September 30, 2016 | Written by: Kevin Allen
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When businesses collaborate on open technology projects, everyone wins. That was the prevailing message throughout the Cloud Foundry Summit in Frankfurt, Germany.
Operators, developers, users and cloud providers gathered to share best practices and reflect on the state of this growing community. In the two years since the Cloud Foundry Foundation was launched, the community has grown tremendously, as these highlights show:
- More than 31,000 code commits
- 2,400-plus code contributors
- More than 130 core contributors
- 65 member companies
- 17 new member companies in 2016
- 195 user groups
- 53,050 individuals
- Contributors from 132 cities
Cloud Foundry Foundation CEO Sam Ramji called open source collaboration “a positive-sum game,” meaning that just by participating, members inherently benefit. “The more people who play, the more we win,” he said. “The more you give, the more that is available to everyone.”
Ramji also said that this is “the beginning of a 20-year revolution around what cloud platforms can be.”
It’s ultimately up to the community and its wide stakeholder base to ensure that the revolution is a productive one.
IBM Bluemix continues to grow
IBM offers the world’s largest Cloud Foundry environment with its IBM Bluemix platform. It was on full display during the conference in breakout sessions and even on the mainstage.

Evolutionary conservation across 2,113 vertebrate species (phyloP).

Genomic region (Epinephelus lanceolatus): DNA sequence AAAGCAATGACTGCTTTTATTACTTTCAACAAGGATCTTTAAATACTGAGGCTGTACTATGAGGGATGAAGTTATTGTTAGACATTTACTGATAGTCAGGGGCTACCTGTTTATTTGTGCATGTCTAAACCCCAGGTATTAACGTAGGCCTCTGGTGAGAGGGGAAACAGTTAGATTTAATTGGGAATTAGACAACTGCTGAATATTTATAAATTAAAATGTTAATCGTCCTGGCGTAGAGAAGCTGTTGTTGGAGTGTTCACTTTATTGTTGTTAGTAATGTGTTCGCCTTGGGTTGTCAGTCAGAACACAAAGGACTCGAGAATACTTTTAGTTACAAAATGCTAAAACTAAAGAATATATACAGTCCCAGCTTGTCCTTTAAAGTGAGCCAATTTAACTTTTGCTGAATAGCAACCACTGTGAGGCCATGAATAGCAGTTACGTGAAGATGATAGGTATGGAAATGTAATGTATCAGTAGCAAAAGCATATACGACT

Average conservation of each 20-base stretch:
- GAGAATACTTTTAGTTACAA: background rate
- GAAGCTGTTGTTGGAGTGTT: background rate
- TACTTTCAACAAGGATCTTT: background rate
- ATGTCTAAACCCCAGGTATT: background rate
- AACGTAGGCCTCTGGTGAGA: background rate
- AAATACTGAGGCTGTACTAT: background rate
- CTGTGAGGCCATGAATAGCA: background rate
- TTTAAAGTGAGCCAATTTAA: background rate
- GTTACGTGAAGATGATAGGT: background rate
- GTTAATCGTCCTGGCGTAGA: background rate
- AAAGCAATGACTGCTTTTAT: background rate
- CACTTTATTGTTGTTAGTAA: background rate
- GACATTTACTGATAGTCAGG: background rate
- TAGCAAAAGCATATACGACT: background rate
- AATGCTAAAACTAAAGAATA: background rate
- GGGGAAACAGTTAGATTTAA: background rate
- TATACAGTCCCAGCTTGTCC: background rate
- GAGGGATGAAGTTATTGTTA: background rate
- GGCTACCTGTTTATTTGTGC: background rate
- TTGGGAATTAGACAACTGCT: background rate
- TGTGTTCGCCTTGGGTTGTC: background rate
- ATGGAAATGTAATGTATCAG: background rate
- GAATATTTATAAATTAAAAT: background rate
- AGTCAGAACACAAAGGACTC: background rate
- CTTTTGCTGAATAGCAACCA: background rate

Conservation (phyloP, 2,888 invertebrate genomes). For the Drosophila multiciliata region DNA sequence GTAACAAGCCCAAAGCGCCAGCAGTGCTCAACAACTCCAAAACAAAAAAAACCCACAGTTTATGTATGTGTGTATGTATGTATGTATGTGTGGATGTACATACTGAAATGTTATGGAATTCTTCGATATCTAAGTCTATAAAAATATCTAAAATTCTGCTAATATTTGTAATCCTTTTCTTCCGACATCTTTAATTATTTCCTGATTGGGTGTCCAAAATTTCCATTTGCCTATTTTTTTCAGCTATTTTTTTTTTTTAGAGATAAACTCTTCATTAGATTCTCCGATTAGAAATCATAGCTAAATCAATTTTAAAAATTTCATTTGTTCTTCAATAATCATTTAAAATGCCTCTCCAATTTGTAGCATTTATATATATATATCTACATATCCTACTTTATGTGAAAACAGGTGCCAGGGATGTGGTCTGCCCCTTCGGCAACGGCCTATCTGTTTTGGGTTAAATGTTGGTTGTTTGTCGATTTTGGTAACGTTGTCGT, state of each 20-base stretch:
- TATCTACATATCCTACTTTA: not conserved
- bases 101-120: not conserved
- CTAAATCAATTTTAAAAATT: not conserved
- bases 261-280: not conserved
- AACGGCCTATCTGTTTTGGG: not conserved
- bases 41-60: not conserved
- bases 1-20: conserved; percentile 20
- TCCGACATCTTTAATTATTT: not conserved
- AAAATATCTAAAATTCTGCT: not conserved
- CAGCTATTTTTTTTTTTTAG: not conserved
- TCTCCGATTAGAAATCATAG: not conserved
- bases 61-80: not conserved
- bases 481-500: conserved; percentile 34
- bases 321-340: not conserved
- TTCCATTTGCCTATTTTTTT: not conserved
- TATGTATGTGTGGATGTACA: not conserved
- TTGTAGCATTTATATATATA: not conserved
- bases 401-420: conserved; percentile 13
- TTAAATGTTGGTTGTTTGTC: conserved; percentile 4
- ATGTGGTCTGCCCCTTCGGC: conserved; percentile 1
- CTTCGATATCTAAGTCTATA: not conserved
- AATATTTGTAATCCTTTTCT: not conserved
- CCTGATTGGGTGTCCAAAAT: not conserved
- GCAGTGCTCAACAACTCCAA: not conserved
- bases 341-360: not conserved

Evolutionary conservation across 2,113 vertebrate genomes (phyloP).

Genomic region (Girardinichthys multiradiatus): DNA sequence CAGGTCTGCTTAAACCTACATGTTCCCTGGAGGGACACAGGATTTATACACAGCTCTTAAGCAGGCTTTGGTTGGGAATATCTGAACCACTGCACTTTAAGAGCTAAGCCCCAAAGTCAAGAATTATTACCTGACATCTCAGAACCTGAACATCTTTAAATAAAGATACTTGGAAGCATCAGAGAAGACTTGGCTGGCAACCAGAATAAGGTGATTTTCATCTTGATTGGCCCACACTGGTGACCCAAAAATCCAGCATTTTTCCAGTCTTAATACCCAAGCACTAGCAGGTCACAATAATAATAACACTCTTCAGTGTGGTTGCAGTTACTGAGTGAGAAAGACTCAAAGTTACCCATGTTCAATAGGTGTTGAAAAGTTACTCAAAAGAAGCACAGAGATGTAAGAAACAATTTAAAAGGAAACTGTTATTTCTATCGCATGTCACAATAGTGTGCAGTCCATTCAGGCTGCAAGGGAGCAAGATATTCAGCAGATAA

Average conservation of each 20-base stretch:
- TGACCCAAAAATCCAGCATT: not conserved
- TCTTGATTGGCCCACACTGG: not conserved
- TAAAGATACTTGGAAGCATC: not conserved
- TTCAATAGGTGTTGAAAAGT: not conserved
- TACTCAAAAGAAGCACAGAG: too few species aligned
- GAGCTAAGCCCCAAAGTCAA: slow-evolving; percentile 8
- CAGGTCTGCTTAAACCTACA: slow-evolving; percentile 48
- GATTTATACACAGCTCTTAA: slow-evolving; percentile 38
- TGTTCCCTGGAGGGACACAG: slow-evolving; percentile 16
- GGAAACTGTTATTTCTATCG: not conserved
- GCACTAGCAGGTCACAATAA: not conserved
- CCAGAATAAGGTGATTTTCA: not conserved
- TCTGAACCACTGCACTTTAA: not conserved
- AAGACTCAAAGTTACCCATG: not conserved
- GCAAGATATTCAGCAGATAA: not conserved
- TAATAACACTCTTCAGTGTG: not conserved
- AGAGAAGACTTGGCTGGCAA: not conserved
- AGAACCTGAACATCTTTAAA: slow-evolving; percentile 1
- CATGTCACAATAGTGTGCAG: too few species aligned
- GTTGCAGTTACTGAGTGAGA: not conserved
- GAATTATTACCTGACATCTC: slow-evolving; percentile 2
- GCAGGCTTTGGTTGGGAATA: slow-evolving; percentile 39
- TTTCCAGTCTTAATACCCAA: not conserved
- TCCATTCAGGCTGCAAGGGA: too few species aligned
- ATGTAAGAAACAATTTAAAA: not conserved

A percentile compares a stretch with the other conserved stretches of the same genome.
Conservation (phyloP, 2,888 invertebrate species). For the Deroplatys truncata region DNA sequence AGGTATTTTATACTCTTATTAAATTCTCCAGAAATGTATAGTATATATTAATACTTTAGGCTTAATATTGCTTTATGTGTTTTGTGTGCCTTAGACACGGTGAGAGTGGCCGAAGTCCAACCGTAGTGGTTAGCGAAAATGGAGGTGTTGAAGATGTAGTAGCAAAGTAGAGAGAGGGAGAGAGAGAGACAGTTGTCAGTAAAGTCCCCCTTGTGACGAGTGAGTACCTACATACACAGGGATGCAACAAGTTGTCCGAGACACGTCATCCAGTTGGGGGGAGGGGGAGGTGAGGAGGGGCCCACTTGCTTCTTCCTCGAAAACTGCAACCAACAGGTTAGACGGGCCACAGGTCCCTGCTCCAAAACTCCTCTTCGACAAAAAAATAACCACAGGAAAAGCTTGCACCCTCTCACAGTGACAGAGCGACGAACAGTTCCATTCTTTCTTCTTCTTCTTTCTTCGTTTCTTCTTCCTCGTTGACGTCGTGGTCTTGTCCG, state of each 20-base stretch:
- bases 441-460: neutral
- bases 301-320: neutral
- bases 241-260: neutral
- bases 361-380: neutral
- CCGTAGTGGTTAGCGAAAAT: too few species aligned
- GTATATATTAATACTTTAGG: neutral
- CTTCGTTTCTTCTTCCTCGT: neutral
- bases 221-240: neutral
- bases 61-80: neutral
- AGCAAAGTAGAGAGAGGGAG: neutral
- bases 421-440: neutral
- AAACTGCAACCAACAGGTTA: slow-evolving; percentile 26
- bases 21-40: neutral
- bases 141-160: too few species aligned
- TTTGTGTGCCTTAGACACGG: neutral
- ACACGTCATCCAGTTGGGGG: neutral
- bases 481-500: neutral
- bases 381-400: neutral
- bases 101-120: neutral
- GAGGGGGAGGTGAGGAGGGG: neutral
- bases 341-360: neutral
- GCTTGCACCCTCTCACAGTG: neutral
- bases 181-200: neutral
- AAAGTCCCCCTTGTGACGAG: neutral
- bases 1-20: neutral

Michael “dr.max” Maximilien, a scientist, architect and engineer with the IBM Bluemix team, joined Simon Moser, an IBM senior technical staff member, during the opening keynote to provide an overview of some of the lessons they’ve learned from working in a Cloud Foundry environment.
The conversation continued with a number of breakout sessions highlighting the emergence of serverless technology in general, particularly OpenWhisk, an IBM open-source, serverless offering. Maximilien told the crowd in his breakout session that OpenWhisk is a continuation of the IBM tradition of launching exciting, new open tech projects.
“We want to help lead the serverless movement,” he said. “Think of OpenWhisk as a push in that direction.”
Kim Bannerman, who leads the Technical Advocacy and Community team inside the Office of the CTO at IBM Blue Box, hosted a panel on serverless technology that featured Ruben Orduz and Tyler Britten, both technical advocates for IBM Blue Box, along with Casey West and Kenny Bastani of Pivotal.
It was clear that we’re still in early days for this technology, as much of the conversation revolved around the question, “What is serverless?” It will be some time before we start to see real-world use cases and more enterprises adopting it. Still, its potential is clear.
A few of the highlights from that session:
Closing the gender gap
One noteworthy topic strung throughout the conference was the gender gap across the IT profession. While the industry is doing a better job of welcoming women into what’s been a traditionally male-dominated sector, there’s still a long way to go in hiring more female developers, ensuring equal pay and seeing more women at the executive level.
On Wednesday, Ursula Morgenstern, global head of consulting and systems integration at Atos, took to the mainstage to deliver a hopeful message that cloud computing could represent the catalyst that brings more women into the field.
Later that day, IBM sponsored a diversity luncheon, which brought together Cloud Foundry community members to discuss issues and potential solutions for advocating for a more inclusive IT industry.
As the Cloud Foundry community looks toward the future, three of its leaders— Jason McGee, VP and CTO of IBM Cloud Platform; Duncan Johnston-Watt, CEO of Cloudsoft, and Stormy Peters, VP of Developer Relations at Cloud Foundry—explained what members must do to advance the cause and promote more interoperability and cooperation between foundations.